"Happiness: Capitalism vs. Marxism" Less Than the Debate of the Century Between Jordan Peterson and Slavoj Zizek
Neither man made much of a case for either Marxism or capitalism, or really understood fulfillment
June 7, 2019
Touted as the "Debate of the century", the bout between Jordan Petersen and Slavoj Zizek was less than eventful. Termed "Happiness: Capitalism vs. Marxism", young minds gathered in Toronto to determine who could win over the audience with their wit and might. Regretfully, neither seemed to hit the mark.
The fault lies in the topic itself.
In essence, none of the speakers actually addressed the topic "Happiness". Neither Capitalism nor Marxism leads to happiness. Any spiritualist or philosopher will tell you this. Happiness is an inside job. It's a state of being, a state of presence when you are full with content and joy as account of one's connection with divine source and the universe a large.
I'm a member of the choir of Jordan Petersen's revolt against identity politics, intersectionality, political correctness and the neo- Marxist, neo- Stalinist idea of equal outcomes. Yet there was not a lot of that during this evening.
My real issue was that neither spent any great deal of time making a case for either Marxism or capitalism.
Coming to the topic of Capitalism, I must say Zizek was more prepared with his viewpoints and presented better thought of arguments. Usually too weird to really appreciate with what he presents, he was surprisingly clear and concise.
At one point he made the audience laugh when he asked Petersen, I'm not asking you just to make a point that you are stupid and don't know what you are talking about, but can you tell me, who are these Marxists"? Not realizing that this delusional idea of Marxist utopia has seeped into all levels of society especially academia and some media and is prevalent in the social sciences creating all sorts of confusion.
Zizek's big flaw was he kept using China as an example of a communist system that has made them a super power today, failing to realize that in fact it was china's free market reforms and capitalistic fiscal policy that got them into the industrial revolution. Not their totalitarian dictatorship governance. It was a self- goal in way that Petersen was quick to point on.
But the point that I found most unpalatable was the tacit ignorance and arrogance that came from Zizeck when he started discussing religion. He went on to discuss a very distorted view of eastern philosophy both Hinduism as well as Zen Buddhism. He made distorted comments such as the fact that he was most shocked to discover some of the inspiration and motivation that came for the Nazi party in Germany- the Bhagavad Gita. He was apparently baffled that the SS soldiers were reading the Gita and getting some spiritual inspiration for not just the idea of "Aryan"- a so called "pure" race, but also war itself. These concepts have long been debunked. There is no such thing as Aryan or the Aryan race. There is a Sanskrit word called Arya- which means noble. Hitler had read the gita and seemed to have a very twisted and distorted view of it, not just with Aryan race but also the Swastika- which he adopted as the symbol for his party in its inverted form. Many German indologists have also analyzed Hinduism from their own German lens- which tended to be racists, bigoted and very narrow and that had led to now debunked theories such as Aryan Invasion theory. This is a theory that claims that it was Europeans that came to India and taught the Hindus the spiritual philosophy and wisdom. None of this has turned out to be factual or accurate considering that Europe was not even around at this time and the Indian civilization predates the west by 3000 years.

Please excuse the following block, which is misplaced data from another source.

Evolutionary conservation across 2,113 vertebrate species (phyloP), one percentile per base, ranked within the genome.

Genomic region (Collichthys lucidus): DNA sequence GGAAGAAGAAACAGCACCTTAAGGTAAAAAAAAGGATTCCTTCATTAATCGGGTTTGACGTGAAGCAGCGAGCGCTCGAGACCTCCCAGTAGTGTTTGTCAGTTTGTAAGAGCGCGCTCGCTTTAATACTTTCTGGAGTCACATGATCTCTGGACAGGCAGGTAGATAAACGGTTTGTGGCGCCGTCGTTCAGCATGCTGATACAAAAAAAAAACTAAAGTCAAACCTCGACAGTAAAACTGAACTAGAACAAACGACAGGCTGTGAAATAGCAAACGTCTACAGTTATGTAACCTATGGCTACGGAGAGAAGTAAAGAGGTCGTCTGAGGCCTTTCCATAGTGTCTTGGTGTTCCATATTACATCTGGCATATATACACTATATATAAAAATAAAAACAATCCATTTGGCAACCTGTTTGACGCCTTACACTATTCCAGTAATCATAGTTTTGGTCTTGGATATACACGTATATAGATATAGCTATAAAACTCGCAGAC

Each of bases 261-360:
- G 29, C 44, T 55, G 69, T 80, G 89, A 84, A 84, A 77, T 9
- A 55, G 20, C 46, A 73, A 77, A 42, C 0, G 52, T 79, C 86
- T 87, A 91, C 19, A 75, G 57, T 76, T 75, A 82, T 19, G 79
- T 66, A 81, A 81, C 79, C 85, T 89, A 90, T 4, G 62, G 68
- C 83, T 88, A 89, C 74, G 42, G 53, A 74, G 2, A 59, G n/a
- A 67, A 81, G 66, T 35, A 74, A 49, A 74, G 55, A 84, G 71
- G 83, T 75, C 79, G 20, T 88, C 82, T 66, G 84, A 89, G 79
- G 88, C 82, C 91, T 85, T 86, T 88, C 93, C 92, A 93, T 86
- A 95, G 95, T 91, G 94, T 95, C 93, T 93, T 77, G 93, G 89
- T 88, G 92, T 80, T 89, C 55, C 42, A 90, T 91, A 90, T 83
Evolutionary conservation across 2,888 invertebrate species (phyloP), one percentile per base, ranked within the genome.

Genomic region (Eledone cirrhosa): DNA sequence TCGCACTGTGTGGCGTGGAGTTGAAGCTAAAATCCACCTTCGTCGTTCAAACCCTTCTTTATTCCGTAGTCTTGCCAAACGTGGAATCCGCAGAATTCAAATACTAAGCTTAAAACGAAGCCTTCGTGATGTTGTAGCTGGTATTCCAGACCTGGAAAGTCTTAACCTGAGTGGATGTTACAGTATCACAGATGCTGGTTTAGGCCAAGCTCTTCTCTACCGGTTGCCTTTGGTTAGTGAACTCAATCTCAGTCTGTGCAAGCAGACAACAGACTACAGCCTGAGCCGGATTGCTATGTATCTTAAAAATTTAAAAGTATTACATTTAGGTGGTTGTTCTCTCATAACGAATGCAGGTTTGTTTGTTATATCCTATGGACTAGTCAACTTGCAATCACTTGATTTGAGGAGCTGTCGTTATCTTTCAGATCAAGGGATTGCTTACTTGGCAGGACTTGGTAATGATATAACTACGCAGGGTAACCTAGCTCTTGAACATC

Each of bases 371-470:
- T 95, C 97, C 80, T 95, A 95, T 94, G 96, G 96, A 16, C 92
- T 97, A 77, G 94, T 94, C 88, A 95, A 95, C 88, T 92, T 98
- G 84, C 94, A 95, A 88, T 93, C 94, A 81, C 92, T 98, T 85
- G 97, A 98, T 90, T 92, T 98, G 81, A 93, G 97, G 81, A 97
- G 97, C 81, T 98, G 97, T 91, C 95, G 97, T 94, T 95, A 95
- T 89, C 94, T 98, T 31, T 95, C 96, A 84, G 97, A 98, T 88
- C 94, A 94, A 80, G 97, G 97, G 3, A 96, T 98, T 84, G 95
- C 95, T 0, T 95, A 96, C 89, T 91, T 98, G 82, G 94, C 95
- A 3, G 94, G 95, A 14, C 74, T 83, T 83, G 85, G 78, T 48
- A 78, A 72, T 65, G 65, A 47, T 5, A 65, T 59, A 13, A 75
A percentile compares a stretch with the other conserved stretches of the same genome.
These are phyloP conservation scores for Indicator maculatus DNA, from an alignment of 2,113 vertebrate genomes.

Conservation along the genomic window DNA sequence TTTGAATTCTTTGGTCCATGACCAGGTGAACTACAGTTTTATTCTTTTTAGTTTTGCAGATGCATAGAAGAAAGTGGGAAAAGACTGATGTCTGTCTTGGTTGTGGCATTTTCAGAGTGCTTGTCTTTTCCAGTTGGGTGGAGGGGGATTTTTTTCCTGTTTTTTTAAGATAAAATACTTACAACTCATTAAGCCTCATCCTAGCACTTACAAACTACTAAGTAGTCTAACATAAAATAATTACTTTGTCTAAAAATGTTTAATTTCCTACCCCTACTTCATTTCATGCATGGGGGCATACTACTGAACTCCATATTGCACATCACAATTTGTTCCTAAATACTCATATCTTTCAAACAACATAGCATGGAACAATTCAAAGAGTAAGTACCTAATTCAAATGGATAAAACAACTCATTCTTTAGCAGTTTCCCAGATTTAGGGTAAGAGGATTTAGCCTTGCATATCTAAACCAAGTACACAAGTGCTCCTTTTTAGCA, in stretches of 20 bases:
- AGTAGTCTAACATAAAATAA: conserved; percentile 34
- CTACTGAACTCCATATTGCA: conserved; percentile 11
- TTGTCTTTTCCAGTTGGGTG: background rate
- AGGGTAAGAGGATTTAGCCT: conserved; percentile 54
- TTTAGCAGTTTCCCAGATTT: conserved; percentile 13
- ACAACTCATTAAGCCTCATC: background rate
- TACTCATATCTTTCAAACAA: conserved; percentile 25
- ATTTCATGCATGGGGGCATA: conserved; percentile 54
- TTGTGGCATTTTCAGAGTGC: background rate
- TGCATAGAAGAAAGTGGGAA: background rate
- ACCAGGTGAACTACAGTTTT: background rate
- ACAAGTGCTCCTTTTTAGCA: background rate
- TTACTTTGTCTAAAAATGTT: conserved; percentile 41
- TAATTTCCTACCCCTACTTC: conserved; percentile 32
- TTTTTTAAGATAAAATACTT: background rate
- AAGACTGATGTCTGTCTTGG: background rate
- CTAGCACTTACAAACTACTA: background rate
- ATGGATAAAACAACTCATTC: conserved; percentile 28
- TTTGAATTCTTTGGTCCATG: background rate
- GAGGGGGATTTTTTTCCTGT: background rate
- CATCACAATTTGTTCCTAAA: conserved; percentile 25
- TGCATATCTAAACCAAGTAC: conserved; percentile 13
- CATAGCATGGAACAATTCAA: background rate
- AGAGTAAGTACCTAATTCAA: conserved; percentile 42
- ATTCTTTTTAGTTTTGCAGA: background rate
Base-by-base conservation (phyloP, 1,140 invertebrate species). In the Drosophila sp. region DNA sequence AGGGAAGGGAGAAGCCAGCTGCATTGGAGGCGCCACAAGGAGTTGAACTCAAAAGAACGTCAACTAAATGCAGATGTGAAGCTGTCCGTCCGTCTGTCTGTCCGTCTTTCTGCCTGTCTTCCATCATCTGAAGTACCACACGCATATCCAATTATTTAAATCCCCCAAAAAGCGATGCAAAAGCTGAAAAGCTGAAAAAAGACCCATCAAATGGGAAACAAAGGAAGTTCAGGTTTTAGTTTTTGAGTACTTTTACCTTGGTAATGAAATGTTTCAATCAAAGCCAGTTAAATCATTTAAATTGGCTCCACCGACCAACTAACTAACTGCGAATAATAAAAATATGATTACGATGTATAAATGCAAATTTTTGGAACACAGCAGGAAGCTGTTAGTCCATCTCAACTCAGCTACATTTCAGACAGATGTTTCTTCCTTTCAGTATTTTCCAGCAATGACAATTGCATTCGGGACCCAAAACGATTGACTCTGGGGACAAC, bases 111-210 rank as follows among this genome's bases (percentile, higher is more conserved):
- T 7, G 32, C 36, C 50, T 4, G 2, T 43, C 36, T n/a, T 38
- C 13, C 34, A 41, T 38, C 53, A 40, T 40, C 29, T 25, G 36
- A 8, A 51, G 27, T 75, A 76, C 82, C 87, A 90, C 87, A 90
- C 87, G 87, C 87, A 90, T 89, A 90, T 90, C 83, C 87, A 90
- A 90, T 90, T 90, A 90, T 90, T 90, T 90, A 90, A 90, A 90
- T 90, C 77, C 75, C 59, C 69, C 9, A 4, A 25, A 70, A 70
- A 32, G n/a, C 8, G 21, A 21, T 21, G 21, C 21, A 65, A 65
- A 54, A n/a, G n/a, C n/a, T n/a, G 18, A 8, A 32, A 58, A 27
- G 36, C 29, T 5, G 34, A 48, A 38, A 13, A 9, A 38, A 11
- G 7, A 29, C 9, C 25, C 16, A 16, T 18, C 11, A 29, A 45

Zizek's other argument was that he was surprised to find a lot of violence within Zen Buddhism. That the spiritual wisdom in Buddhism made the samurai warriors at the time have total acceptance of life and death. That somehow in the concept of the Leela- the Divine play of life, somehow the sword just moves from the hands of the warriors towards its enemies and that all is karmically perfect and balanced. Taking any accountability and responsibility away from the warriors.
This is serious distortion here, as the very Hindu law of Karma states that one must do the action and be detached to the result. Not be lazy and nothing or be reckless with the wrong actions. It is evident that he is no scholar of eastern religion and philosophy and should refrain from commenting on it. As young people who admire Zizek, who don't read or take the time to research for themselves will take all of this as gospel being seriously misguided in their understanding of it.
Luckily, I doubt his admirers are looking to him for spiritual guidance.
I feel that both of them had an incomplete view of Happiness. The real goal of life is to attain spiritual bliss-, which only comes from Moksha- the liberation of the soul from the Ego and the idea that oneness, and love is all there is. They both take happiness more like pleasure or contentment or excitement in life rather than a deep- everlasting feeling that only comes from very deep spiritual work or truly fulfilling your Dharma- Purpose in life. So none of their statements really answered the question of this kind of real happiness.
Towards the end of the debate, both miraculously found merit in Christian values. Petersen's point was that the idea of individual responsibility stems from Judeo- Christian values. This of course is incorrect as the deepest level of individual responsibility would most likely come from Indic philosophy of Karma. The void of their knowledge of comparative religion comes across blatantly and does both of them a disservice in this discourse.
There was no real debate on Communism vs Capitalism with respect to happiness. Hopefully the lesson learnt here is that this was a futile exercise and one that wont be attempted in the future.